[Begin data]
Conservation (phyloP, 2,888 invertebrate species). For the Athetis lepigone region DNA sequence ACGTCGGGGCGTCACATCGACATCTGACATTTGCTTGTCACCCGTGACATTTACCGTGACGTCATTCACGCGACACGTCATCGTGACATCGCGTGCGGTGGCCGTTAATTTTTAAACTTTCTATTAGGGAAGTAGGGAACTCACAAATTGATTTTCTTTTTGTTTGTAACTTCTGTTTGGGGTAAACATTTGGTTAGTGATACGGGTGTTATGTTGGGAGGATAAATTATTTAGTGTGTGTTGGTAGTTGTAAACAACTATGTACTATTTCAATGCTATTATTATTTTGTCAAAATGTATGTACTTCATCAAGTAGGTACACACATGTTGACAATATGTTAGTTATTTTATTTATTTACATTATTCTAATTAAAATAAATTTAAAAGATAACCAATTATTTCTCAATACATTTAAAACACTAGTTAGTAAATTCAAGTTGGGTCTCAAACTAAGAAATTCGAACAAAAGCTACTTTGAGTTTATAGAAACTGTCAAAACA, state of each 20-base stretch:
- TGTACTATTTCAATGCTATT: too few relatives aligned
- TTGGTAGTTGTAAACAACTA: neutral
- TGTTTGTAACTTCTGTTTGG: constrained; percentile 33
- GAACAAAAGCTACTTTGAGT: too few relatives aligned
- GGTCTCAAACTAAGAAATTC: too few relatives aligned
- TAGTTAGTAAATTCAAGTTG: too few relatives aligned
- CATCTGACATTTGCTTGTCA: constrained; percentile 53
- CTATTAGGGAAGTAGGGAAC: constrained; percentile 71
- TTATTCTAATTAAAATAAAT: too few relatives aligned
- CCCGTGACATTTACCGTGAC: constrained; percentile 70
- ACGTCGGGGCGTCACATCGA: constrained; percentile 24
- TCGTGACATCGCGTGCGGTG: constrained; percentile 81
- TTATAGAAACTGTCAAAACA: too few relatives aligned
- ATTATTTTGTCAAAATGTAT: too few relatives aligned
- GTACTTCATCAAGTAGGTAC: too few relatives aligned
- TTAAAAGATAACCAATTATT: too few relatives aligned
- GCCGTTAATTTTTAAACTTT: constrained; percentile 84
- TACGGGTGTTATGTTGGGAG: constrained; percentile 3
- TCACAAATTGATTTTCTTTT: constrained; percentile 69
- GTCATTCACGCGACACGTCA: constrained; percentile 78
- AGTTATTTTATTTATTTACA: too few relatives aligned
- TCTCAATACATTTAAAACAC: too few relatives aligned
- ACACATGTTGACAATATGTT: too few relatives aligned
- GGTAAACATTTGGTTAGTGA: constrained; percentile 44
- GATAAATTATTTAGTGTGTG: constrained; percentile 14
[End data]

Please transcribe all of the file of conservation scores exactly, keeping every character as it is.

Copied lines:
Conservation (phyloP, 2,888 invertebrate species). For the Athetis lepigone region DNA sequence ACGTCGGGGCGTCACATCGACATCTGACATTTGCTTGTCACCCGTGACATTTACCGTGACGTCATTCACGCGACACGTCATCGTGACATCGCGTGCGGTGGCCGTTAATTTTTAAACTTTCTATTAGGGAAGTAGGGAACTCACAAATTGATTTTCTTTTTGTTTGTAACTTCTGTTTGGGGTAAACATTTGGTTAGTGATACGGGTGTTATGTTGGGAGGATAAATTATTTAGTGTGTGTTGGTAGTTGTAAACAACTATGTACTATTTCAATGCTATTATTATTTTGTCAAAATGTATGTACTTCATCAAGTAGGTACACACATGTTGACAATATGTTAGTTATTTTATTTATTTACATTATTCTAATTAAAATAAATTTAAAAGATAACCAATTATTTCTCAATACATTTAAAACACTAGTTAGTAAATTCAAGTTGGGTCTCAAACTAAGAAATTCGAACAAAAGCTACTTTGAGTTTATAGAAACTGTCAAAACA, state of each 20-base stretch:
- TGTACTATTTCAATGCTATT: too few relatives aligned
- TTGGTAGTTGTAAACAACTA: neutral
- TGTTTGTAACTTCTGTTTGG: constrained; percentile 33
- GAACAAAAGCTACTTTGAGT: too few relatives aligned
- GGTCTCAAACTAAGAAATTC: too few relatives aligned
- TAGTTAGTAAATTCAAGTTG: too few relatives aligned
- CATCTGACATTTGCTTGTCA: constrained; percentile 53
- CTATTAGGGAAGTAGGGAAC: constrained; percentile 71
- TTATTCTAATTAAAATAAAT: too few relatives aligned
- CCCGTGACATTTACCGTGAC: constrained; percentile 70
- ACGTCGGGGCGTCACATCGA: constrained; percentile 24
- TCGTGACATCGCGTGCGGTG: constrained; percentile 81
- TTATAGAAACTGTCAAAACA: too few relatives aligned
- ATTATTTTGTCAAAATGTAT: too few relatives aligned
- GTACTTCATCAAGTAGGTAC: too few relatives aligned
- TTAAAAGATAACCAATTATT: too few relatives aligned
- GCCGTTAATTTTTAAACTTT: constrained; percentile 84
- TACGGGTGTTATGTTGGGAG: constrained; percentile 3
- TCACAAATTGATTTTCTTTT: constrained; percentile 69
- GTCATTCACGCGACACGTCA: constrained; percentile 78
- AGTTATTTTATTTATTTACA: too few relatives aligned
- TCTCAATACATTTAAAACAC: too few relatives aligned
- ACACATGTTGACAATATGTT: too few relatives aligned
- GGTAAACATTTGGTTAGTGA: constrained; percentile 44
- GATAAATTATTTAGTGTGTG: constrained; percentile 14